Memorial Day Weekend provides us all with an opportunity to remember the lost leaders of the past and hopefully gain some overdue leisure time.
Leadership and leisure are surprisingly related.
Please enjoy the most remarkable reading, watching, and listening I’ve encountered on these topics.
“Long Weekends and Leadership”
[7 minute read]
“This is the main question, with what activity one’s leisure is filled.”- Aristotle
When you hear “great leader” who do you think of? Someone who “leads by example” sounds like the right gut response. In terms of discipline and commitment, I always think of gravel-voiced former Navy SEAL Jocko Willink. Amusingly, he tweets a picture of his wristwatch every day at 4:30 a.m. before his workout. His mantra is “discipline equals freedom.”
It’s not for everyone, but it really seems like Willink embodies his own philosophy. David Foster Wallace tried to articulate the mysterious quality possessed by genuine leaders.
“If you’ve ever spent time in the military, you know how incredibly easy it is to tell which of your superiors are real leaders and which aren’t, and how little rank has to do with it. A leader’s real “authority” is a power you voluntarily give him, and you grant him this authority not with resentment or resignation but happily; it feels right. Deep down, you almost always like how a real leader makes you feel, the way you find yourself working harder and pushing yourself and thinking in ways you couldn’t ever get to on your own.”
A resonant phrase I heard recently that really stuck with me was: “you can’t bring through what you haven’t lived.” We can intuitively detect hypocrisy. Chinese philosophy scholar and professor of embodied cognition Edward Slingerland’s book Trying Not to Try discusses the Taoist concept of “de.” This is a kind of charisma emanated by people who are acting in effortless harmony with the world around them. Slingerland thinks we are drawn to these people because we have evolved to detect subtle signs of insincerity; of talking the talk without walking the walk.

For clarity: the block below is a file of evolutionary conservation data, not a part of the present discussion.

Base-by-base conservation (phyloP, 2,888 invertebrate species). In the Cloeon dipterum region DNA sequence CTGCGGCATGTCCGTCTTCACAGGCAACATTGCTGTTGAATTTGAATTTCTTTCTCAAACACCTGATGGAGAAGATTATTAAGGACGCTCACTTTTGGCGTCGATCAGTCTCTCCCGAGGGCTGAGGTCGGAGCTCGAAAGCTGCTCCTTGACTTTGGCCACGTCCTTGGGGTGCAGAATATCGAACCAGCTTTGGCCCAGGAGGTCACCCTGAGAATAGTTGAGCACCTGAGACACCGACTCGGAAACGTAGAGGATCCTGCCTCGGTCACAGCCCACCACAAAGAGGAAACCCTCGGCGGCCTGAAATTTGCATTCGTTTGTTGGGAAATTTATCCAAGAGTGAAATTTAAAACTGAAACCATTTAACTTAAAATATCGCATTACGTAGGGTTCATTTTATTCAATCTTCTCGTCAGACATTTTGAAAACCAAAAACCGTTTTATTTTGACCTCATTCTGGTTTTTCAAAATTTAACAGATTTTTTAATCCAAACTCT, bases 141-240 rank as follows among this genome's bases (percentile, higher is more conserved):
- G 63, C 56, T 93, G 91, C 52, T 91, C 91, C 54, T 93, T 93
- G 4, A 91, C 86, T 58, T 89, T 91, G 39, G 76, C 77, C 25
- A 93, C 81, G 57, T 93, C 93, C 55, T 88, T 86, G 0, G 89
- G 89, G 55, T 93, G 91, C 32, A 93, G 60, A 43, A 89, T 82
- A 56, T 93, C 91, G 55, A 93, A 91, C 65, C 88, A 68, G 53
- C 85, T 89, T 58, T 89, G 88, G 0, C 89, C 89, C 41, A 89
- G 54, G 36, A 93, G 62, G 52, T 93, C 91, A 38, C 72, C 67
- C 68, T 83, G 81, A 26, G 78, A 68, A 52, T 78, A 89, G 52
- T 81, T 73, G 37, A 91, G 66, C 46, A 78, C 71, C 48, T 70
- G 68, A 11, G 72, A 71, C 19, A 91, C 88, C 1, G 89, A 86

Why does the cowboy hero win when the villain always draws first? By drawing first, the villain has to act consciously, the good guy reacts to him unconsciously. Unconscious reactions tend to be faster. Funnily enough, physicist Niels Bohr practiced this with his students using toy guys. He won every time, despite drawing second.
Lying takes conscious effort and is often betrayed by unconscious signals, hence the development of polygraph tests. Polygraphs can be fooled with conscious training, but we still cannot lie unconsciously.
Genuine sincerity results from a deeper, embodied manifestation of our own nature. And this is where the importance of “leisure” comes in.
Leisure and leadership seem like awkward bedfellows. Our culture has fetishized diligence and activity as the apotheosis of Western virtue. The utterly exhausting “morning routine of the billionaire” has become a clichéd genre entirely of its own. It always strikes me as mistakenly copying someone else in hope of replicating their unique path to success.
Josef Pieper’s book Leisure, The Basis of Culture explains this concept in some detail. Leisure in this case doesn’t mean idleness or a piña-colada-soaked vacation, it means something a little more profound. Pieper describes leisure as “a form of that stillness that is necessary preparation for accepting reality.” Essentially- a man who can truly put himself at leisure is in harmony with himself and everything around him. This essential nature can be detected by others. Slingerland encapsulates the conclusions of the great Taoist sages: